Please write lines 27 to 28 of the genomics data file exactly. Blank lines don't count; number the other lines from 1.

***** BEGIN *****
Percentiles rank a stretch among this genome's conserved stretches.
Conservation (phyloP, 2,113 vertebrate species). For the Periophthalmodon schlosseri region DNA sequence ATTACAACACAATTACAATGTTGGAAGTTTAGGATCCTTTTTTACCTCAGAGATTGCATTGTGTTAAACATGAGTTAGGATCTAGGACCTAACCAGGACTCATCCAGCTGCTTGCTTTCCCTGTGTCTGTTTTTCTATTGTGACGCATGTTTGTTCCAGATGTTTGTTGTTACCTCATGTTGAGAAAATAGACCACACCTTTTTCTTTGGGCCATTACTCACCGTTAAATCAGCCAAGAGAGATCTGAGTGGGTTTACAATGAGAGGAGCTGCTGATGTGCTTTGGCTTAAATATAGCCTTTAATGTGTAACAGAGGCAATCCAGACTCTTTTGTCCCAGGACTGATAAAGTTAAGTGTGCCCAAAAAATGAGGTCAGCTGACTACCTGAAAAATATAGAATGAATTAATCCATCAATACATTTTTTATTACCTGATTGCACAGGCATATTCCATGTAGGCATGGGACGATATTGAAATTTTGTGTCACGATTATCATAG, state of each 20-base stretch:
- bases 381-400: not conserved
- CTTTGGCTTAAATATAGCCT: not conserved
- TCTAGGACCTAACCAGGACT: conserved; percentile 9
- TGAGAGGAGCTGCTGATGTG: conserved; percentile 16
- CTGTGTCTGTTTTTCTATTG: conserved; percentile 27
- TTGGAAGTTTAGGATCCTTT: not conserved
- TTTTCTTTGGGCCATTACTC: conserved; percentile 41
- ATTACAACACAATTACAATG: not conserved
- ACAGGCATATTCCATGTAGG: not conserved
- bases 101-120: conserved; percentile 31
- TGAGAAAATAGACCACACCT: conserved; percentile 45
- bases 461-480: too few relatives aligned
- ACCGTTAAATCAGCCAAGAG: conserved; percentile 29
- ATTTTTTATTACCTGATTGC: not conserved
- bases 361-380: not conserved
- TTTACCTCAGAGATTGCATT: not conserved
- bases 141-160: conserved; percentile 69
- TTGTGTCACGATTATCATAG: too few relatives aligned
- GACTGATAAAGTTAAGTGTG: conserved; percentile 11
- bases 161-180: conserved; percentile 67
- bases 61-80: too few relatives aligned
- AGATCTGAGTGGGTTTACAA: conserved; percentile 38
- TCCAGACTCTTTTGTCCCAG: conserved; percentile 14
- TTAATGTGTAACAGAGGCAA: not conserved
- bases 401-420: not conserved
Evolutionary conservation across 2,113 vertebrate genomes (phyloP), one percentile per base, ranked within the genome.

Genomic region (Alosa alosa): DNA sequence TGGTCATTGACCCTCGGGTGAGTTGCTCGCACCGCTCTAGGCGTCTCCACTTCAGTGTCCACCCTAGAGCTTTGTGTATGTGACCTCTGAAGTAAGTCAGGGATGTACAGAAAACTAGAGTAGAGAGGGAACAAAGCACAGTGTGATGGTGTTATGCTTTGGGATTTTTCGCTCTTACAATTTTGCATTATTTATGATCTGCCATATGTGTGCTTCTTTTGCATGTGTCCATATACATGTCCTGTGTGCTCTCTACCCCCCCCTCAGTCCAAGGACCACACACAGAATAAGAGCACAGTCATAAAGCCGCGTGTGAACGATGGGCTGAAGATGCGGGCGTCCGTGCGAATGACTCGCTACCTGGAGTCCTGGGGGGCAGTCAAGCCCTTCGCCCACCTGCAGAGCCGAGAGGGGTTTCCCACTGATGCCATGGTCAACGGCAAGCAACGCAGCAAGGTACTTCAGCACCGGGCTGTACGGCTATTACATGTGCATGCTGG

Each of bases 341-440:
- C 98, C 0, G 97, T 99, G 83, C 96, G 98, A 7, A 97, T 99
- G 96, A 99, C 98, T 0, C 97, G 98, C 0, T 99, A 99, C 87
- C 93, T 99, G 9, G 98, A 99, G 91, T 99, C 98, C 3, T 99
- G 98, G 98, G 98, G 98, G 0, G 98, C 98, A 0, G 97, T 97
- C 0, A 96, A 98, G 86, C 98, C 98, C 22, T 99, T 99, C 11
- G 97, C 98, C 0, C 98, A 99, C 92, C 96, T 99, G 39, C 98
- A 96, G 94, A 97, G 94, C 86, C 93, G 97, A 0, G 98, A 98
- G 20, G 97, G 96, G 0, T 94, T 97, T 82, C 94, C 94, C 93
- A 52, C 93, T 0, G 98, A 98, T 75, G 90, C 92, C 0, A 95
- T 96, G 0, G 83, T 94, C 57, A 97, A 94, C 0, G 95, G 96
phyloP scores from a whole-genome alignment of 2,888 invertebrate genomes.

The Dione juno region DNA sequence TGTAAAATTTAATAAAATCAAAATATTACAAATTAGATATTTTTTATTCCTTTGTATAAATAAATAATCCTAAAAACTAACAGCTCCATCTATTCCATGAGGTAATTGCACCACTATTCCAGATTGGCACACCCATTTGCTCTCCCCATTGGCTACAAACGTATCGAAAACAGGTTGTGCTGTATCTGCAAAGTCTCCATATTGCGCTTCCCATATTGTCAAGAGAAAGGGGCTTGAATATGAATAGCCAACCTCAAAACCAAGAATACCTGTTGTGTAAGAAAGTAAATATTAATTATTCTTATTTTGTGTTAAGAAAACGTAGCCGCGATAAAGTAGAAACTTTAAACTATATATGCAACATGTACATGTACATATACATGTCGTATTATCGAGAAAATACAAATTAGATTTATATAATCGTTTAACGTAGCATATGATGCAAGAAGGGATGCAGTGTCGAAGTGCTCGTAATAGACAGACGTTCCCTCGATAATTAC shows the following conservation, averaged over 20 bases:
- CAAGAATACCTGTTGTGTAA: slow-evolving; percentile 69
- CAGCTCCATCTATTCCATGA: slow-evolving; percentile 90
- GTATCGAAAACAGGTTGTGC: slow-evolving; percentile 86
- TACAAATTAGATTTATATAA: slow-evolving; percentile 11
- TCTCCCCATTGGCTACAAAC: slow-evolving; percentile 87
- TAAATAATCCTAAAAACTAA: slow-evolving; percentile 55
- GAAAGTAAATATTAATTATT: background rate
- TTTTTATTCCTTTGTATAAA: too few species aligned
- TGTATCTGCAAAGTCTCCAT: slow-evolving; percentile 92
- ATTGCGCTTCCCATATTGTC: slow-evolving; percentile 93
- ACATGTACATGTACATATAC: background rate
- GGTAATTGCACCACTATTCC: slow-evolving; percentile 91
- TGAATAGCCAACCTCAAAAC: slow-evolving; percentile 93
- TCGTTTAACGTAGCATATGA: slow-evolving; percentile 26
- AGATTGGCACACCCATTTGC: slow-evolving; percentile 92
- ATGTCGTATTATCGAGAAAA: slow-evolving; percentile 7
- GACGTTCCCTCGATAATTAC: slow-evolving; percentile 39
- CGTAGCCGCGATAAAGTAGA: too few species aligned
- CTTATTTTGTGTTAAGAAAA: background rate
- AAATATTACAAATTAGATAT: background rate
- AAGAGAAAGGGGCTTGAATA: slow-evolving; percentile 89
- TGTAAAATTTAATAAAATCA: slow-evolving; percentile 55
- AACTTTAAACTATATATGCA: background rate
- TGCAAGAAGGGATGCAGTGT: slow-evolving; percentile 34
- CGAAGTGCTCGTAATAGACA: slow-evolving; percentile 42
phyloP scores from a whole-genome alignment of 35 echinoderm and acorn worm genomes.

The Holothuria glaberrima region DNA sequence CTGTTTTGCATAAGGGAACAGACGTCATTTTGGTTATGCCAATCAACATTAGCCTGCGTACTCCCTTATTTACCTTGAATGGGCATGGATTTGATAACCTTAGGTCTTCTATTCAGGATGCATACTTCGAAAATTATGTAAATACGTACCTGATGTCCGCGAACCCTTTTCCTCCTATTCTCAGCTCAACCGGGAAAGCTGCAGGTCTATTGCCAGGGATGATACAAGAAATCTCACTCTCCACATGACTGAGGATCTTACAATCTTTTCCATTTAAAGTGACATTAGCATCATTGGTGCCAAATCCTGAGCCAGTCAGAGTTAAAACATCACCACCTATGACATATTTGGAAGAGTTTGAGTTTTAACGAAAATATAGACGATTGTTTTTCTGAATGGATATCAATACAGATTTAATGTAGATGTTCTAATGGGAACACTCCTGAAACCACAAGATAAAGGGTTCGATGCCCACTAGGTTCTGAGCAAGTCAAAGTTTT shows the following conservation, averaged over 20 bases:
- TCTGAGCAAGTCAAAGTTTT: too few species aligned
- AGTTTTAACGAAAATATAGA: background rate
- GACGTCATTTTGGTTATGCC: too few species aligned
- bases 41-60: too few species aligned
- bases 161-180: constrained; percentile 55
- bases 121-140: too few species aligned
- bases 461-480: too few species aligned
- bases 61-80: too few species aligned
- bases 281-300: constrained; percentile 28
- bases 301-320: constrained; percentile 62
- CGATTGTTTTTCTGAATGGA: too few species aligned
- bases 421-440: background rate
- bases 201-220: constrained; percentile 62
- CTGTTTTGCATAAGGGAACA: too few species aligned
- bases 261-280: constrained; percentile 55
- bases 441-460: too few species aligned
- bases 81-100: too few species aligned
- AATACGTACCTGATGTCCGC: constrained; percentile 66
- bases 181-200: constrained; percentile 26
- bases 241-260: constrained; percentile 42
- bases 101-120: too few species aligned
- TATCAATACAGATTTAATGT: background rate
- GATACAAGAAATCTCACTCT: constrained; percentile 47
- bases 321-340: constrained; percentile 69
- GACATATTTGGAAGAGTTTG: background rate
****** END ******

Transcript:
- bases 401-420: not conserved
Evolutionary conservation across 2,113 vertebrate genomes (phyloP), one percentile per base, ranked within the genome.